New-market entrants from retail and consumer electronics are challenging the industry with innovative paradigms for care – re-establishing the potential of digital health – and driving established healthcare organizations toward consumer-centricity.
Last week, Validic CEO Drew Schiller, Cleveland Clinic Medical Director of Digital Health Dr. Peter Rasmussen and Humana SVP of Humana Wellness Solutions Jeff Reid came together to discuss the three key trends and innovations in digital health for the upcoming year.
Trend One: Healthcare will focus on incorporating ‘whole health’ measures, alongside standard clinical measures, to drive behavior change in condition management programs.
Why is healthcare moving towards the measurement of ‘total health/whole health?’ What new data are being sought as a result?
“When you combine these data to create a whole picture of what is actually happening with an individual, it allows organizations to personalize interventions and deliver care that is going to be really personally meaningful to the individuals receiving that care and will ultimately drive healthier behaviors and improve outcomes,” said Schiller
In what ways do you see the use of social needs and personal health data driving advancements in health equity?
“A lot of what I hear talked about focuses on wellness initiatives. We’ve (Cleveland Clinic) found tremendous traction with our clinicians in using connected devices with patients who are sick. By using things such as connected blood pressure cuffs, we are able to fine-tune the management of these patients, and that has shown good improvement of medication adherence and disease control.” said Rasmussen.
Trend Two: Roles will continue to blur between payers, providers, and new market entrants – driving consumer competition and data-driven innovation (retail, consumer electronics, private equity)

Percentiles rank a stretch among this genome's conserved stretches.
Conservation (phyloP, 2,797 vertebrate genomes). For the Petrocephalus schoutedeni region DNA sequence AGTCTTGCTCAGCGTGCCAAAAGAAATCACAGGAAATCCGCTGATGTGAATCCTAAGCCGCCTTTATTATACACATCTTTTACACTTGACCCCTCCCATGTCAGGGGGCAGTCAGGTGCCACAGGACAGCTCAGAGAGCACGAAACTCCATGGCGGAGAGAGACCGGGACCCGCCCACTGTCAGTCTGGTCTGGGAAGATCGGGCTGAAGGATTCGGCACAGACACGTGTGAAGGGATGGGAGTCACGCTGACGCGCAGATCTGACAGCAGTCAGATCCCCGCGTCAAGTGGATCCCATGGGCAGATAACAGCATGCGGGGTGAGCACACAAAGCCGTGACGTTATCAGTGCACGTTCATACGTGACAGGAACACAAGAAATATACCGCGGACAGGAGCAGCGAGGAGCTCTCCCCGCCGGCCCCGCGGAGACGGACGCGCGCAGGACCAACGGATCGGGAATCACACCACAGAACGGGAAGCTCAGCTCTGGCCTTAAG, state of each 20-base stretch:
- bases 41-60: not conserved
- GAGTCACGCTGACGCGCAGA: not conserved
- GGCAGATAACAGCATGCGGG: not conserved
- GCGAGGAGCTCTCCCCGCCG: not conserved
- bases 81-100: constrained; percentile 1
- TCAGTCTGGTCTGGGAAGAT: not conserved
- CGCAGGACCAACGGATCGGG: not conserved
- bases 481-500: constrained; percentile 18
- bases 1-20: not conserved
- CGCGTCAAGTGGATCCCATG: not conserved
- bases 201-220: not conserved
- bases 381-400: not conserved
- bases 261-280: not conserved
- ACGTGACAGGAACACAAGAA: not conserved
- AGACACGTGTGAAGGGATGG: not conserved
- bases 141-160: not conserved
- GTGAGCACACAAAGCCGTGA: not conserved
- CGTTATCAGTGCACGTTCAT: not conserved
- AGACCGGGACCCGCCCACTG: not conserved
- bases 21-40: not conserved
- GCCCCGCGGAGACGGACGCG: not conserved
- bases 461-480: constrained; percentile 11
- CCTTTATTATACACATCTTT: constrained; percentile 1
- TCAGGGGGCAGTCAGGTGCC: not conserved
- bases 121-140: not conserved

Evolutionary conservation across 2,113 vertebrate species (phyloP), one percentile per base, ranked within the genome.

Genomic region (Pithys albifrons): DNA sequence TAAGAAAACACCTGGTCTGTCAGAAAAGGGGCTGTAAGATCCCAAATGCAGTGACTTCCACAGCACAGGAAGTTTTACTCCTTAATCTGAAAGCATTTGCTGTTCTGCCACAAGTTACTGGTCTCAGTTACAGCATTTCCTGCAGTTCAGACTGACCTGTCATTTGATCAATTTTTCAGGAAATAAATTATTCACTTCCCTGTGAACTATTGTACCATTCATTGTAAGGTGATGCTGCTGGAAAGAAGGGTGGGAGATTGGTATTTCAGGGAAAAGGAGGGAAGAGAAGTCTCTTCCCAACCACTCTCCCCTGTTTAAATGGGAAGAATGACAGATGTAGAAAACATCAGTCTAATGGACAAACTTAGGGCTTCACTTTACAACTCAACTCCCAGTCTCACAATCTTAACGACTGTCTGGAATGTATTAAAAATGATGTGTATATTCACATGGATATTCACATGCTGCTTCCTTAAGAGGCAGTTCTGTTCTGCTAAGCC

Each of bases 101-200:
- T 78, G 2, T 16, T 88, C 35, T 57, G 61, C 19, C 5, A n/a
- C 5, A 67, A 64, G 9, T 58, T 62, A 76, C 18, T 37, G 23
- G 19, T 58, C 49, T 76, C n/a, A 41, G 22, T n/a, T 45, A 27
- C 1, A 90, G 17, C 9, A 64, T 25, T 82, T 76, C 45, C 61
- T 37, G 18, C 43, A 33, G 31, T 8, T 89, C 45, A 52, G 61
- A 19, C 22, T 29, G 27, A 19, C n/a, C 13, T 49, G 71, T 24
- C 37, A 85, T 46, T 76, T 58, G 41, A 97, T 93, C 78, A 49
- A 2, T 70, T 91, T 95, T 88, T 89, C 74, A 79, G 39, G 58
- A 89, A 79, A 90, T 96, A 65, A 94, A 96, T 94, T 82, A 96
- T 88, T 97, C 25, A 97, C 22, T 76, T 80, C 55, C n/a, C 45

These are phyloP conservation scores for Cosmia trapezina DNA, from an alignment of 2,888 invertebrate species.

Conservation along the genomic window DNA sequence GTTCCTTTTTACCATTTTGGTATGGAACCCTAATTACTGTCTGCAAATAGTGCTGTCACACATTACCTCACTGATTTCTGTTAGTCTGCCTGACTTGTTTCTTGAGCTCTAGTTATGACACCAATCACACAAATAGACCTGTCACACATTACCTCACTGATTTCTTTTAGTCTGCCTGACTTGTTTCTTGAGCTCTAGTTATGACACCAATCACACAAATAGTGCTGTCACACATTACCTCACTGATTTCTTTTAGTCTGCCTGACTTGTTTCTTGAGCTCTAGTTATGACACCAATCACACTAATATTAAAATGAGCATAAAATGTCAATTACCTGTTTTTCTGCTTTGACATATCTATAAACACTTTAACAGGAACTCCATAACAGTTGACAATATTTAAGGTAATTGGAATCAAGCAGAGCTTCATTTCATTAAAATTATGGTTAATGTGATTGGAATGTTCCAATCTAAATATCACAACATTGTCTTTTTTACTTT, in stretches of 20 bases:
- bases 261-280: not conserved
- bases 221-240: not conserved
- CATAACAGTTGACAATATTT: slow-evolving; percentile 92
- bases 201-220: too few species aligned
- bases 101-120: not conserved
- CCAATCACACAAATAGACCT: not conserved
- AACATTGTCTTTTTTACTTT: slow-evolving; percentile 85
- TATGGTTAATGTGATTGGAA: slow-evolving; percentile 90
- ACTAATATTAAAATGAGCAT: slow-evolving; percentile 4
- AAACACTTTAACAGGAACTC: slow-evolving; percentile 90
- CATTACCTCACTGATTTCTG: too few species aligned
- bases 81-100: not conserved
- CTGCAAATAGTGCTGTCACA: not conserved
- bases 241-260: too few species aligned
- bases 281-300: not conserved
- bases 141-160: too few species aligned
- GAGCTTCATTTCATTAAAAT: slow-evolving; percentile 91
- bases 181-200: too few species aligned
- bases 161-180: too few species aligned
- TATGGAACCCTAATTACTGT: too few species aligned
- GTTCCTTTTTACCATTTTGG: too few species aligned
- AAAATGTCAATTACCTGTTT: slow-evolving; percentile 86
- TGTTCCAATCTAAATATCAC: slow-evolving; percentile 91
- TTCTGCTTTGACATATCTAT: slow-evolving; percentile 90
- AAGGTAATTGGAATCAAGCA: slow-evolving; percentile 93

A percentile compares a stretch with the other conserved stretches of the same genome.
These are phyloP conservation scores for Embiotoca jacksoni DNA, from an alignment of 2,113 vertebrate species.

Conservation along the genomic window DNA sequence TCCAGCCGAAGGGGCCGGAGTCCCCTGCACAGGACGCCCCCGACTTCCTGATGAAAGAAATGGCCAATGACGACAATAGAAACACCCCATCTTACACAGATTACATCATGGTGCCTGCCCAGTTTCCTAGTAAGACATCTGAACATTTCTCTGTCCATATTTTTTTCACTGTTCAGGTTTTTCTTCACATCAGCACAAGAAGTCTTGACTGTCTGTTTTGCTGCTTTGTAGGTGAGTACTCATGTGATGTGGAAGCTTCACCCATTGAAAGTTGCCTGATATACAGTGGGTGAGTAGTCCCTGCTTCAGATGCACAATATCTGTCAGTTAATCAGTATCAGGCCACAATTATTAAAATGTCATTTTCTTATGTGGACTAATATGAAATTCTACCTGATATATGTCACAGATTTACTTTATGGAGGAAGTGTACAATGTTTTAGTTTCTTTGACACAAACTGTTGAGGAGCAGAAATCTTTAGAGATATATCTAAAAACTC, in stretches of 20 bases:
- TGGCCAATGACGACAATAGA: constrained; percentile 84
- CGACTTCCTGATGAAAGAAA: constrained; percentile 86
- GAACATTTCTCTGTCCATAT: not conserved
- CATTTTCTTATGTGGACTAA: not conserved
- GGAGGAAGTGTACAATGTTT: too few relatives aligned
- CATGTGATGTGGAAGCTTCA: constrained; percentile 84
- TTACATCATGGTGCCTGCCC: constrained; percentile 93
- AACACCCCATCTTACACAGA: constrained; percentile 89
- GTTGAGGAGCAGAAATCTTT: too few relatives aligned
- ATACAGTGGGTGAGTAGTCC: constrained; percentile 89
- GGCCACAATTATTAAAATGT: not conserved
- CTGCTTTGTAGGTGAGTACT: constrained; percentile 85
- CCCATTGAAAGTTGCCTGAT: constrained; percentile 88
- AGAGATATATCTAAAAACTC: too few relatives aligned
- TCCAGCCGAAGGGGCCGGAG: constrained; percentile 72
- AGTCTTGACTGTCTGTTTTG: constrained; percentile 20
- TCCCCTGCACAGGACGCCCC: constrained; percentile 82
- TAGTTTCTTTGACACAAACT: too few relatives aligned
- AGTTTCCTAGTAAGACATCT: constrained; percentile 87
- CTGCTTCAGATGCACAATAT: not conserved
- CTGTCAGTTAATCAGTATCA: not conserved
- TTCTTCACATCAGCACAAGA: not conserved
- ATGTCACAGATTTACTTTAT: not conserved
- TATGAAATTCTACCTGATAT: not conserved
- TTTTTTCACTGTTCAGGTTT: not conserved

How are consumer-focused companies driving market innovation and consumer expectations?
“Humana recently established a partnership with Walgreens in Kansas City. As part of that partnership, we set up a concierge health navigator desk in the retail store and it’s used by Humana members or Walgreens customers to help access, navigate, and get general information. More and more, people are also asking how to use digital tools to engage in their health. So there is a pretty neat role for a lot of these retailers to play,” said Reid.
“We recognize that digital tools are very important for patients and their engagement. It’s an expectation among younger and older generations that digital tools be available to help track their health and access their healthcare. We’ve instituted things very similar to Apple-style Genius Bars in our main campus hospital so when patients are prescribed digital tools like our mobile app, virtual video visits, or connected devices like blood pressure cuffs, scales or remote cardiac monitoring devices, we have a patient-facing or patient-friendly team of individuals who are there to help patients get set up on these digital tools and that we can extend the reach of our care into the patients home,” said Dr. Rasmussen.
What do you see as the largest barrier for health plans and systems trying to innovate with technology?
“One of the biggest barriers I see to this technology-driven innovation is really operational infrastructure and capabilities and focus to implement these solutions. The programs that Validic has been a part of at least have shown strong clinical success and the ability to actually improve outcomes for patients but only when the operational strategy is in place from the health plans and health systems,” said Schiller
“One of the biggest barriers is that is the ability to share private information and to have the right permission to keep those permissions current for the interoperability of the conversation between care teams. Humana has worked diligently over the last couple of years to strengthen our ability to provide access to caregivers as they are shepherding their loved one through their care regimen,” said Reid.
Trend Three: New care delivery models and added plan offerings will challenge industry status quo.
What do we expect from Medicare Advantage of the future?
“We can expect a lot of change in Medicare Advantage of the future. We will see more of our ability to take advantage of providing specific capabilities for those that are managing very unique chronic conditions, more sharing of data interoperability, and a more expansive use of Medicare Advantage as we look to provide more solutions to provide more healthcare to more individuals,” said Reid
With the growing prioritization of condition management, what strategies are driving outcomes within these programs?
“Condition management can have a very good success story when you integrate data and you use that data through the care system. I think there’s more to come with that as more people become comfortable with sharing their information and as the interoperability of our systems accrete ways to ingest that information so that we can connect it with clinical information to drive better outcomes,” said Schiller.
To learn more, watch the webinar on-demand here.
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